Empty home council tax levy proposed in Camden
Camden Council wants to charge owners of long-term empty homes an extra 100% on their council tax.
The government already allows local councils to charge an extra 50% council tax on homes that have stood empty for more than two years.
The north London council also wants to charge extra tax on homes that have been empty for more than one year.
Camden was found to be the least affordable UK area in a study, with mortgage payments at 53% of income.
Camden has called on the Department for Communities and Local Government to consider reducing the minimum period a house has stood empty to one year from two years and levy a premium of up to 100% on the council tax charge.
A council spokesman said bringing empty homes back into use was a key priority.
"Second and empty homes make it difficult for local people to get on the housing ladder and do not encourage community development," he said.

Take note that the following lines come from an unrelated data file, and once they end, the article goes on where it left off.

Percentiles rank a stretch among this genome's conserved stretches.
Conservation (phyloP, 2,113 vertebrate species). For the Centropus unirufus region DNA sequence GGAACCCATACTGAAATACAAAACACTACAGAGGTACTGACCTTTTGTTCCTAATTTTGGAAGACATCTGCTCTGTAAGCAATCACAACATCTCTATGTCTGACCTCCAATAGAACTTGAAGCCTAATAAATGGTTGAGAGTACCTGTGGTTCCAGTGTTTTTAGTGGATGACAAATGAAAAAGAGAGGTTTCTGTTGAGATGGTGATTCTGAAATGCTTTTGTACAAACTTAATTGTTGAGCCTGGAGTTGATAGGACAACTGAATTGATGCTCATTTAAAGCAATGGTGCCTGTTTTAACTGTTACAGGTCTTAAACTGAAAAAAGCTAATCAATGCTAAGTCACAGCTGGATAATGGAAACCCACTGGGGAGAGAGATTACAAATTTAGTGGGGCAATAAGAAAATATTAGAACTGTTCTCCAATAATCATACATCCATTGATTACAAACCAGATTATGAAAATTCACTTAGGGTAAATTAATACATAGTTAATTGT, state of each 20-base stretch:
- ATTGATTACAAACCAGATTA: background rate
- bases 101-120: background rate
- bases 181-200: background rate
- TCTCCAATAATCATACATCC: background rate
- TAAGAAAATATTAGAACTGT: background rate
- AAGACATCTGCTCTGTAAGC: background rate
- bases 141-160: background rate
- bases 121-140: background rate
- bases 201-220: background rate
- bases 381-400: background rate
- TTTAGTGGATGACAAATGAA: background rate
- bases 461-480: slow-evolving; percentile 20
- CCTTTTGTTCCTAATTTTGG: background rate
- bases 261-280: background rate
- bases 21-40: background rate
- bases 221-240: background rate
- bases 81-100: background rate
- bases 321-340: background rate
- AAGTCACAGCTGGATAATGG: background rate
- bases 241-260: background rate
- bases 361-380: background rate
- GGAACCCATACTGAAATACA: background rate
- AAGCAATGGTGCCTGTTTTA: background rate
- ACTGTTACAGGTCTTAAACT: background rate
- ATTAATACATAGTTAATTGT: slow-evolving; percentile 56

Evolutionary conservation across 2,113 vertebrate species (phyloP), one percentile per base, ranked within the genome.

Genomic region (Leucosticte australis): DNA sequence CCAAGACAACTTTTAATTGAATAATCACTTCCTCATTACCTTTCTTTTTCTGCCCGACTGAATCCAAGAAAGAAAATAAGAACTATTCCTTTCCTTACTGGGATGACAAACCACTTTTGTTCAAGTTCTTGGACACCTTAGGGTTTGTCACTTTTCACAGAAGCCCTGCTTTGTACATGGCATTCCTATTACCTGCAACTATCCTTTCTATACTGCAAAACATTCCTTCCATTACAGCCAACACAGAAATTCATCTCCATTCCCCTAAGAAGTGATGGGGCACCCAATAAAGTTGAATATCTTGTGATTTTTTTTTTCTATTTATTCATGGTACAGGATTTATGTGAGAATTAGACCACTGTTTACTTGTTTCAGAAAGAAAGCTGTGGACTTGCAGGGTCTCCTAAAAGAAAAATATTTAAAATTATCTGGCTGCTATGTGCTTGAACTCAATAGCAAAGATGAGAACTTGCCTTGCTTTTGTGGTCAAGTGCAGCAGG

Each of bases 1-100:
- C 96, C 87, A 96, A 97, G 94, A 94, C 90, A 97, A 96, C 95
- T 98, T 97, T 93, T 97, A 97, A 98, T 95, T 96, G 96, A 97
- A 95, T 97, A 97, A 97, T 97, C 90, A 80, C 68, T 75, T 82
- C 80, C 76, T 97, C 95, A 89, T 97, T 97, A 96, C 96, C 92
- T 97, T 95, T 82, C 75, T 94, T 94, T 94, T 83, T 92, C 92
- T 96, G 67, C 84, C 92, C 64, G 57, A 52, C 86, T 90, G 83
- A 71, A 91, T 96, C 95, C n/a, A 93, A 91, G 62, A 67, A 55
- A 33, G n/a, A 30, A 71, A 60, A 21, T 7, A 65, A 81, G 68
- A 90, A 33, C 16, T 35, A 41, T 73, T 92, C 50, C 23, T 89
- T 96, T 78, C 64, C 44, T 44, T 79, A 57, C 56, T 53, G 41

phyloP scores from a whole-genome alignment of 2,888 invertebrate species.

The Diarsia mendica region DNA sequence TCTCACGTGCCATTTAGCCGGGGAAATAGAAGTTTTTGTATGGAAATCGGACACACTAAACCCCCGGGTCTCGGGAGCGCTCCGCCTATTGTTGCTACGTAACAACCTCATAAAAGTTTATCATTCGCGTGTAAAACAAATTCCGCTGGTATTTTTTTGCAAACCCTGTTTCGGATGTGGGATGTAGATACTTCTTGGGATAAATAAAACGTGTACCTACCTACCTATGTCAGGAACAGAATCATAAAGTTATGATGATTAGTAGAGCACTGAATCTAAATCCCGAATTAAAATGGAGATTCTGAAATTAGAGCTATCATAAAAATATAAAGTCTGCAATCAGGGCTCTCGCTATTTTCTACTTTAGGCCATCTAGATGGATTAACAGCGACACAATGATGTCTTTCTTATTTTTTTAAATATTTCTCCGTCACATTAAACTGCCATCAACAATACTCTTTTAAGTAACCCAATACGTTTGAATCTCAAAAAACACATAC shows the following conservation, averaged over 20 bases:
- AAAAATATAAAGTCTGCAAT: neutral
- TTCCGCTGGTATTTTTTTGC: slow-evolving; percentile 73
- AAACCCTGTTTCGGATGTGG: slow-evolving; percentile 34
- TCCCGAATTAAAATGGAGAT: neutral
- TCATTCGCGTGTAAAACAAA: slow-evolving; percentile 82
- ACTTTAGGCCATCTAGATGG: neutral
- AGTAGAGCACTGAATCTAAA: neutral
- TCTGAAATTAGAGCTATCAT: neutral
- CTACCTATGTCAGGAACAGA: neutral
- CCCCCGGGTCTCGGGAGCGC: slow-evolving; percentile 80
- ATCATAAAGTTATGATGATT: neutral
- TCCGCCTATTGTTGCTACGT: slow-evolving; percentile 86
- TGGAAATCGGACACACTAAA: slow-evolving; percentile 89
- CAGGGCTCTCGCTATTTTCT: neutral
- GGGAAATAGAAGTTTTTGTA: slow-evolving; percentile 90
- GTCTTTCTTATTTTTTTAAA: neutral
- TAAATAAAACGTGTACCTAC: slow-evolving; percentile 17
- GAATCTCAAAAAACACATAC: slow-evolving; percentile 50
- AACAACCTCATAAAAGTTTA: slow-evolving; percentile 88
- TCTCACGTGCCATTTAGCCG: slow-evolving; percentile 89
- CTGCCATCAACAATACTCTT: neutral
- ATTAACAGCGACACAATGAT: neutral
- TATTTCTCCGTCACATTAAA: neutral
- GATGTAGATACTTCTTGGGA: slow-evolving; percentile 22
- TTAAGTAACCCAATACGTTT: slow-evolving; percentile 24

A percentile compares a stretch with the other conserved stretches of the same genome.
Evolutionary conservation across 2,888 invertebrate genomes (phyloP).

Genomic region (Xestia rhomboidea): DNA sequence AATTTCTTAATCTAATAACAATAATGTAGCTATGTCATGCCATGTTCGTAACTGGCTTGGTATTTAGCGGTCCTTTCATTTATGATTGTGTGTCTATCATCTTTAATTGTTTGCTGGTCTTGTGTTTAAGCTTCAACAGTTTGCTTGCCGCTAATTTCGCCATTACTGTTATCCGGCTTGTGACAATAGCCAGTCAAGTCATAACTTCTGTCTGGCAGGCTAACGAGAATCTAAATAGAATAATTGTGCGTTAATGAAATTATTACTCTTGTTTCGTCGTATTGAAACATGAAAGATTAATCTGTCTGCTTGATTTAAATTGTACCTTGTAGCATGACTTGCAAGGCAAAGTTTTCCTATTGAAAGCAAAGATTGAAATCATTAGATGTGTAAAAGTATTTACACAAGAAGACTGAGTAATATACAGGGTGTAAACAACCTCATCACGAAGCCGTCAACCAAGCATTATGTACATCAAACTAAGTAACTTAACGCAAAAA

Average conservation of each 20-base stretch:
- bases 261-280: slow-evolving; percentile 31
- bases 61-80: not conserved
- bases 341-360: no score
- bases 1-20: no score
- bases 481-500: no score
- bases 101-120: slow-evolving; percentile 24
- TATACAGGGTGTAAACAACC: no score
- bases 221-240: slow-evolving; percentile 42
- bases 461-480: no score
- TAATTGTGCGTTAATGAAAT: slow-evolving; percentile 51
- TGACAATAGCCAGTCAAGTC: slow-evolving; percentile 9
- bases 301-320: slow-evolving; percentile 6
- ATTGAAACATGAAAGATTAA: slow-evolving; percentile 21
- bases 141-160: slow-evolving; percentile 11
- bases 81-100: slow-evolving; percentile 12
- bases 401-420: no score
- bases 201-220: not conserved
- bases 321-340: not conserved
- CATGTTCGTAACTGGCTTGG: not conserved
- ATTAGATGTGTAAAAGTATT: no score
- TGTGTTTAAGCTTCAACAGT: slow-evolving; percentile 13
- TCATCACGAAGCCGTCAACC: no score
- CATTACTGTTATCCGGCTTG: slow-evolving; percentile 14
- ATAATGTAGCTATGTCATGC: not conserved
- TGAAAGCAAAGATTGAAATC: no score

The council said the extra 50% council tax charge introduced last year on homes that have been empty for more than two years has helped reduce the number of long-term empty homes in Camden from 248 to 162.
Councillor Theo Blackwell, the cabinet member for finance, said in a letter to Communities Secretary Eric Pickles that if their proposal was agreed a further 190 homes in the area could be brought back to use out of the 390 homes that have been empty between one and two years.
"Housing costs and availability are consistently one of the biggest concerns for our residents and we believe we have reached a crisis point in private rental sector housing in the borough," he added.
Empty properties without furniture used to be exempt for six months in England and then get a 50% discount. Now councils can decide to charge the full payment from the start.
Once a property has been empty for two years councils can charge a premium of 50% on top of full council tax.